Every day this week I am bringing you a complete holiday novel for those moments on the beach when you don't want a blockbuster, just an 800-word novel to fill in three minutes. Today's is called: 'Into The Lock'
When you are on a canal holiday, there is nothing quite so annoying as having another narrow boat in front of you for any length of time.
Or so John thought.
John was on a canal holiday and there had been a boat in front of him for what seemed like two hours, and it was getting up his nose.
"Bloody boat!" he said to his wife, Margaret. "It seems to be going at exactly the same speed we are. It's getting on my wick."
"You can always stop for a while and let it get away," she said.
"We've got quite a few locks to get through," he reminded her.
"Then you'll have to put up with it," she said. "After all, we came on this trip to get away from stress."
"I know," he said, "but I didn't expect to get stuck behind a Sunday driver."
He found he was speaking to himself, as Margaret had gone below again. But 30 minutes later, when he was still stuck behind the boat in front, and getting even more sick of it, he made his big decision. He had once or twice tried full power and he reckoned he had the legs of the boat in front, so he was going to overtake.There wouldn't be a lot of room, and it would take a bit of time, and once he got ahead of the boat – well, they could see what it was like to stare at his backside for hours on end!
Margaret came up when he was halfway through the manoeuvre. He had more or less drawn level with the boat and Margaret said "John! What on earth..." and he said "I'm just overtaking that's all" and she said "I know that, but what about the boat coming the other way, there won't be room for all three of us" and he said, "Oh, Jesus, I didn't see him..."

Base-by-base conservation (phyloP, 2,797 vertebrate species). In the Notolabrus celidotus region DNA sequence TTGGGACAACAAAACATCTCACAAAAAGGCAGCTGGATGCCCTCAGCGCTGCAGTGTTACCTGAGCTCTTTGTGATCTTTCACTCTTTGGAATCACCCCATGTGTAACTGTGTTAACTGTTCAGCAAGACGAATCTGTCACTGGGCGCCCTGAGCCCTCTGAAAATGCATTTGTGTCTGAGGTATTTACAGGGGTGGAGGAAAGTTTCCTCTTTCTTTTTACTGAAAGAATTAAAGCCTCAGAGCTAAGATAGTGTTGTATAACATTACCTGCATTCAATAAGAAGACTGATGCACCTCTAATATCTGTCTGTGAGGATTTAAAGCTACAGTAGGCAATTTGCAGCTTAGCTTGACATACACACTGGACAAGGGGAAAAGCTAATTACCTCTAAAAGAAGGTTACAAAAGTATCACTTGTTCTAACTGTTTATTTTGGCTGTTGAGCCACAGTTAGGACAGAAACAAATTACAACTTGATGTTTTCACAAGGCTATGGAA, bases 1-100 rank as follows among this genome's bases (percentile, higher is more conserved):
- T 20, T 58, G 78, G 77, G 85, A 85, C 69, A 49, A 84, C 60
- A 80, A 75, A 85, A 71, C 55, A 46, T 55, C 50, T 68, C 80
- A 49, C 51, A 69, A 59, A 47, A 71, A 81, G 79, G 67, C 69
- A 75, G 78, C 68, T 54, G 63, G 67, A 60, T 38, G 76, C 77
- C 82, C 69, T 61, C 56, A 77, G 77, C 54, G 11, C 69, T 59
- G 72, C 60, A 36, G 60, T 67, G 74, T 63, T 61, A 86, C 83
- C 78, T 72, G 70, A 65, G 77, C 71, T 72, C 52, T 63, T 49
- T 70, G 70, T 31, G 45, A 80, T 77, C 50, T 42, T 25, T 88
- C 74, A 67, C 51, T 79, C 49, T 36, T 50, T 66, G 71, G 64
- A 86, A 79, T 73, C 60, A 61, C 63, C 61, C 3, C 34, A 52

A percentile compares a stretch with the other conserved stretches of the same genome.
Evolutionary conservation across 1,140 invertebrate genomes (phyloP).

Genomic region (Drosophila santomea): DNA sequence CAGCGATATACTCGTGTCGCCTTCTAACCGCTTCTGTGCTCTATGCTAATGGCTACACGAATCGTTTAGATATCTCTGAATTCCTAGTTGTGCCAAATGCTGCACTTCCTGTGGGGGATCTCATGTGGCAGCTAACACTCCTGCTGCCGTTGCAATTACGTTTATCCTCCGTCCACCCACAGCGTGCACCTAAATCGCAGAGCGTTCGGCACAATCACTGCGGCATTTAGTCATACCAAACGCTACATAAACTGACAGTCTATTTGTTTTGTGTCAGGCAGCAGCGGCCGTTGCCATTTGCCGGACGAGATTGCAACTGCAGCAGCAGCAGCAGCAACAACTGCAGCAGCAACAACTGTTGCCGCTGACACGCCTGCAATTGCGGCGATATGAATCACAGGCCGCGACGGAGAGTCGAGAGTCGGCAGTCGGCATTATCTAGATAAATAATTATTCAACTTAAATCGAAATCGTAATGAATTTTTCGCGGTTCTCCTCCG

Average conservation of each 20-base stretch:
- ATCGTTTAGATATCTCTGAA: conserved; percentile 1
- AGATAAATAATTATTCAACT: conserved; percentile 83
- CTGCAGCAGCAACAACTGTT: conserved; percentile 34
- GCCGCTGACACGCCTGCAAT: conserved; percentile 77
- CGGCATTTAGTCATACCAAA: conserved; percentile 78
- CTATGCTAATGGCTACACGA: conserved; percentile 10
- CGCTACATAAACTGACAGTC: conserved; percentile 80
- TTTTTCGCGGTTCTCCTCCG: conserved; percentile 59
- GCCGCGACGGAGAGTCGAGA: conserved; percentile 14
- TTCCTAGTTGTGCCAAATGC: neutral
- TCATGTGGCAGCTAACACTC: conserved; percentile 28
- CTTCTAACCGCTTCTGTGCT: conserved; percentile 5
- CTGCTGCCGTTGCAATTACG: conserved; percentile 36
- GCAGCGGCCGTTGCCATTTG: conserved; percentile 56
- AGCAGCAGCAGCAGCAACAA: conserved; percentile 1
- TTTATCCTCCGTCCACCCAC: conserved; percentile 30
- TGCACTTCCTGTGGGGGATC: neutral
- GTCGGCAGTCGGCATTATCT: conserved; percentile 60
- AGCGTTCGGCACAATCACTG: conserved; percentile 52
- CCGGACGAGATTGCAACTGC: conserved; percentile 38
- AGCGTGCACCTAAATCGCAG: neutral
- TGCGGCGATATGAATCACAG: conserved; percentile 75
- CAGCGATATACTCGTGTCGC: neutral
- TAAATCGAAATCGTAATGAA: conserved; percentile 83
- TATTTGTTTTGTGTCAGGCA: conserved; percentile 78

He just managed to pull back to avoid an all-out collision, though he did bounce off the bow of the approaching boat slightly, and after that he went very quiet and steered the boat rather slowly and safely, and his wife said nothing but looked at him and went below again. But the next time Margaret reappeared, she said again "John! What on earth..." and she wasn't looking ahead this time, she was looking astern, and, following her gaze, he looked round and saw that they were being overhauled by another canal boat.
A boat with a blue light on top.
A boat marked CANAL POLICE.
With a policeman standing in the prow with a megaphone through which he shouted, "Will you please pull into the bank, switch off your engine and wait till I come aboard!"
"I don't believe it," said John. "I just do not believe it. It's got to be a joke. It's a hoax. It's rag week."
And he went as fast as he could to get away from this maniac, but all to no avail, as the police narrowboat was obviously supercharged, and easily caught up with John.
"I'd pull into the side if I were you, sir," said the policeman as they drew level. "It'll be better for all concerned."
"Since when have there been canal police?" said John, when he had moored and the policeman had come on board.
"Since people started behaving badly on the canal, sir," said the canal copper.
"Well, sir," he said, opening a notebook, "for instance, overtaking dangerously, as we were about 20 minutes ago, and driving in a manner likely to cause an accident, and collision with another boat, and failing to stop and report an accident and – shall I go on?"
"Failing to report an accident?" said John. "I hardly touched him! And how am I expected to report an accident from a deserted bit of countryside?"
"On your mobile phone, sir."
"I don't have a mobile phone!"
The policeman raised his eyebrows, said "Plus failure to have a mobile phone on board..." and wrote it down.
"What evidence have you got?"
"It's all on film, sir," said the policeman. "Those things you probably think are bollards are actually cameras."
"But..." said John.
To cut a long story short, John was arrested and taken away, but there was a happy ending. He didn't die in police custody.
You're always on CCTV. Someone's watching you as you read thisReuse content